A growing issue with WPCG relates to moult migrations and their impact on Arctic nesting geese other wildlife and their habitats.  Each year a significant portion of the sub-adult birds (not old enough to breed) and birds that have failed in their nesting attempts will migrate north to moult.  During this annual moult they lose their flight feathers and are flightless for at least 40 days.  Biologists working in the far north are reporting that increasing numbers of large-bodied Canada geese, including WPCG are now moult-migrating to Arctic and sub-Arctic goose breeding areas.  These birds compete for limited food resources with breeding snow, white-front and small Canada geese in their northern breeding areas.    

WPCG depend upon a wide array of key habitat types in the United States and Canada during their annual cycle.  These habitats should be monitored, protected, restored, or enhanced as needed because human induced and natural changes to these habitats will continue.

WPCG geese are a valuable resource and are highly prized as game birds and for viewing.  Recreational use and enjoyment are important values and strong motivation for managing these birds at optimum levels.  Maintaining the population at or above the objective level will permit this traditional use as well as provide other non consumptive recreational uses.

Canada Goose

Current Status and Management Issues for Vancouver Canada Geese

This goose population largely has been defined by very limited banding and several morphological studies of Canada geese.  There is considerable overlap in morphological measures with Dusky Canada geese, stimulating historical debate on whether they constitute separate subspecies.  Recent genetic analyses of Canada geese along the north Pacific coast also indicate overlapping variation in the two populations.  

The population is centred in coastal areas of Southeast Alaska and northern British Columbia and birds are primarily found along forested coastlines.  Banding and telemetry studies have confirmed that Vancouver Canada geese in Southeast Alaska are largely non-migratory.  The southern extent of their distribution is poorly defined and genetic distinctions may have been obscured by introductions of Canada geese from other populations in southern British Columbia.  The northern extent of their distribution is also poorly defined, although moulting groups of Vancouver Canada geese have been observed along the northern coast of the Gulf of Alaska to the vicinity of Bering Glacier.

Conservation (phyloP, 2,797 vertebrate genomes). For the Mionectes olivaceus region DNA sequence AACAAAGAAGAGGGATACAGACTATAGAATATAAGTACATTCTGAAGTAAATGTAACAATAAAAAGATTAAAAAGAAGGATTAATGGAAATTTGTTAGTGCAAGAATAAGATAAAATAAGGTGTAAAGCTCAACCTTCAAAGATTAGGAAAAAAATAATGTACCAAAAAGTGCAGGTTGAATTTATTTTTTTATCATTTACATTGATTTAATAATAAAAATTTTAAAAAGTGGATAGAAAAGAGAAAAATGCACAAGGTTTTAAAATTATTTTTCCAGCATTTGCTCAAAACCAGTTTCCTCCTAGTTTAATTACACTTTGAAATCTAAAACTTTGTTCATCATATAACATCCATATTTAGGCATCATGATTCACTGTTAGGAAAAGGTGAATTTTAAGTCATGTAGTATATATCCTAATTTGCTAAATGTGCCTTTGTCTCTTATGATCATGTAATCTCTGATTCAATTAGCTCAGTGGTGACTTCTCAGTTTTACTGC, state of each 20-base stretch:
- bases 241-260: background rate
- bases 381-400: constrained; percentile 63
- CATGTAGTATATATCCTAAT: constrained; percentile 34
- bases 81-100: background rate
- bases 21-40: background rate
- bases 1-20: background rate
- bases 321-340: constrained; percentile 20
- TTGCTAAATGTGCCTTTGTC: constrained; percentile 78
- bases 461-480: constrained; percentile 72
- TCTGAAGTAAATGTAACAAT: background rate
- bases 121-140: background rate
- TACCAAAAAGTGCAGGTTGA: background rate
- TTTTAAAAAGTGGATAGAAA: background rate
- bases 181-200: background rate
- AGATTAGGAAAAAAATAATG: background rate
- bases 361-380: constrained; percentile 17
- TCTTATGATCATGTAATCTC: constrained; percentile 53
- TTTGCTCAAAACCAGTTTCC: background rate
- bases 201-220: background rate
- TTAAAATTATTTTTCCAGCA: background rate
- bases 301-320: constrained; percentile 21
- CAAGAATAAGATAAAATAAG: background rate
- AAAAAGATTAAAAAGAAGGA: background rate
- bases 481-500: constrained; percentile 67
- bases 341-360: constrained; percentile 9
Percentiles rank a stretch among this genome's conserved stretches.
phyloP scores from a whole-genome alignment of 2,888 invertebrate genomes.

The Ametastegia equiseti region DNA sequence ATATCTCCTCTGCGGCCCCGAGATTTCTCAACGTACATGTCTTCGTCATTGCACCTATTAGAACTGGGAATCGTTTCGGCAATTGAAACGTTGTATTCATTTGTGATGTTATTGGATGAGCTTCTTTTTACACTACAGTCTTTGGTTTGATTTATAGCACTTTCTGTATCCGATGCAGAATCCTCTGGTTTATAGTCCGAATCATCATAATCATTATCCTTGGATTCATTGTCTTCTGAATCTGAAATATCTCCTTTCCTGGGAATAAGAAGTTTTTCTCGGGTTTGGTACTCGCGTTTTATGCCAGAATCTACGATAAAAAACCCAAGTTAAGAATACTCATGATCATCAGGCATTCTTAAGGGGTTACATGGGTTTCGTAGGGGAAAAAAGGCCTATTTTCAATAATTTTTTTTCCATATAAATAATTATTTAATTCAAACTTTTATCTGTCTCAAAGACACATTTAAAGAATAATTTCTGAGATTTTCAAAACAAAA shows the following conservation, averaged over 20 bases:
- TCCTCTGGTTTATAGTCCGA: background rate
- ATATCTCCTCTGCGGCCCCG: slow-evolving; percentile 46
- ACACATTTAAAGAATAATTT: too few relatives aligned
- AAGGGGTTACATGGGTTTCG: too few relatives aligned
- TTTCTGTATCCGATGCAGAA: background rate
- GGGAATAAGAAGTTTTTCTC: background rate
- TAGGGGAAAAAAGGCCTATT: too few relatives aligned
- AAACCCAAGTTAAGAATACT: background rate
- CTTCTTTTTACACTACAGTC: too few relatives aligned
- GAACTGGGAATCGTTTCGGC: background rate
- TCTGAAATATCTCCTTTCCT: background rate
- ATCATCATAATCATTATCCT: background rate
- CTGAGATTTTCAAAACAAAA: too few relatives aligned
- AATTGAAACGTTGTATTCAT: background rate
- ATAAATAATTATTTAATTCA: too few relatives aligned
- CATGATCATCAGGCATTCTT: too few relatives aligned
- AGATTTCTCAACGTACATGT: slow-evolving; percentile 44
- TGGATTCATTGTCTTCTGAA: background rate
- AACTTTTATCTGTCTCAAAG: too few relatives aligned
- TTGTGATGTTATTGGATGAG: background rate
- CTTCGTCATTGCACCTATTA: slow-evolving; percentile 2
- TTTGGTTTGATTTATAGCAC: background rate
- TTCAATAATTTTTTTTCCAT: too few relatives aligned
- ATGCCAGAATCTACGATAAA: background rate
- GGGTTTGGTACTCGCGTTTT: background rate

Current Status and Management Issues for Lesser Canada Geese

This goose population has been partially defined through surveys, banding, and genetics studies; but further work is underway to accurately define its breeding grounds in Alaska.  The exact boundaries of the breeding range remain undetermined due to the close proximity, and possible overlap, of the breeding range of the similar-appearing Taverner’s Canada goose.  Efforts are under way to determine the geographic boundaries between breeding areas of these two species.
 
Lesser Canada geese nest in association with streams and rivers in interior Alaska.  Flocks of goslings with attendant adults are typically seen on gravel and sand bars along rivers during the summer. To the north and east, these birds may also nest in tundra habitats.   

Lesser Canada geese winter with six other populations of white-cheeked geese that are similar in appearance.  Population levels of some of these geese are such that severe restrictions are placed upon hunting opportunities, and hunter check stations are used in western Oregon and southwestern Washington to closely monitor harvest of goose populations.  Current information indicates this population may be slightly declining.   

Breeding grounds habitat, primarily interior forested wetlands, is relatively secure with the possible exceptions of south central Alaska, where urban sprawl is occurring, and wetlands in the vicinity of Fairbanks, where urbanization is occurring and petroleum development is proposed.  On the wintering grounds, conversion of grasslands and croplands to uses that are not favorable to geese is increasing.  Urban expansion, conversion to fruit/vegetable and vineyard crops, and pulpwood plantations have reduced habitat and increased goose foraging intensity on grain, turf, and pasture crops.

Canada Goose

Current Status and Management Issues for Dusky Canada Geese

This larger white-cheeked goose has a relatively restrictive breeding and wintering range.  The main segment of this population breeds on the Copper River Delta of Alaska and winters in southwest Washington and northwest Oregon.  This population of geese has been well defined and delineated historically through surveys and banding.  

Since the 1980s, the primary concern with the population has been high rates of nest and egg predation on the breeding grounds, resulting in low production.  The main factor causing this was the 1964 Alaska earthquake and uplift of the Copper River Delta that triggered extensive habitat alterations, including release of shrub and tree communities, alteration of coastal features and marshes, and desalination of wetlands.    More large predators such as brown bears, wolves and coyotes invaded the delta area.   In recent years, bald eagles have become a primary predator of adult geese on nests.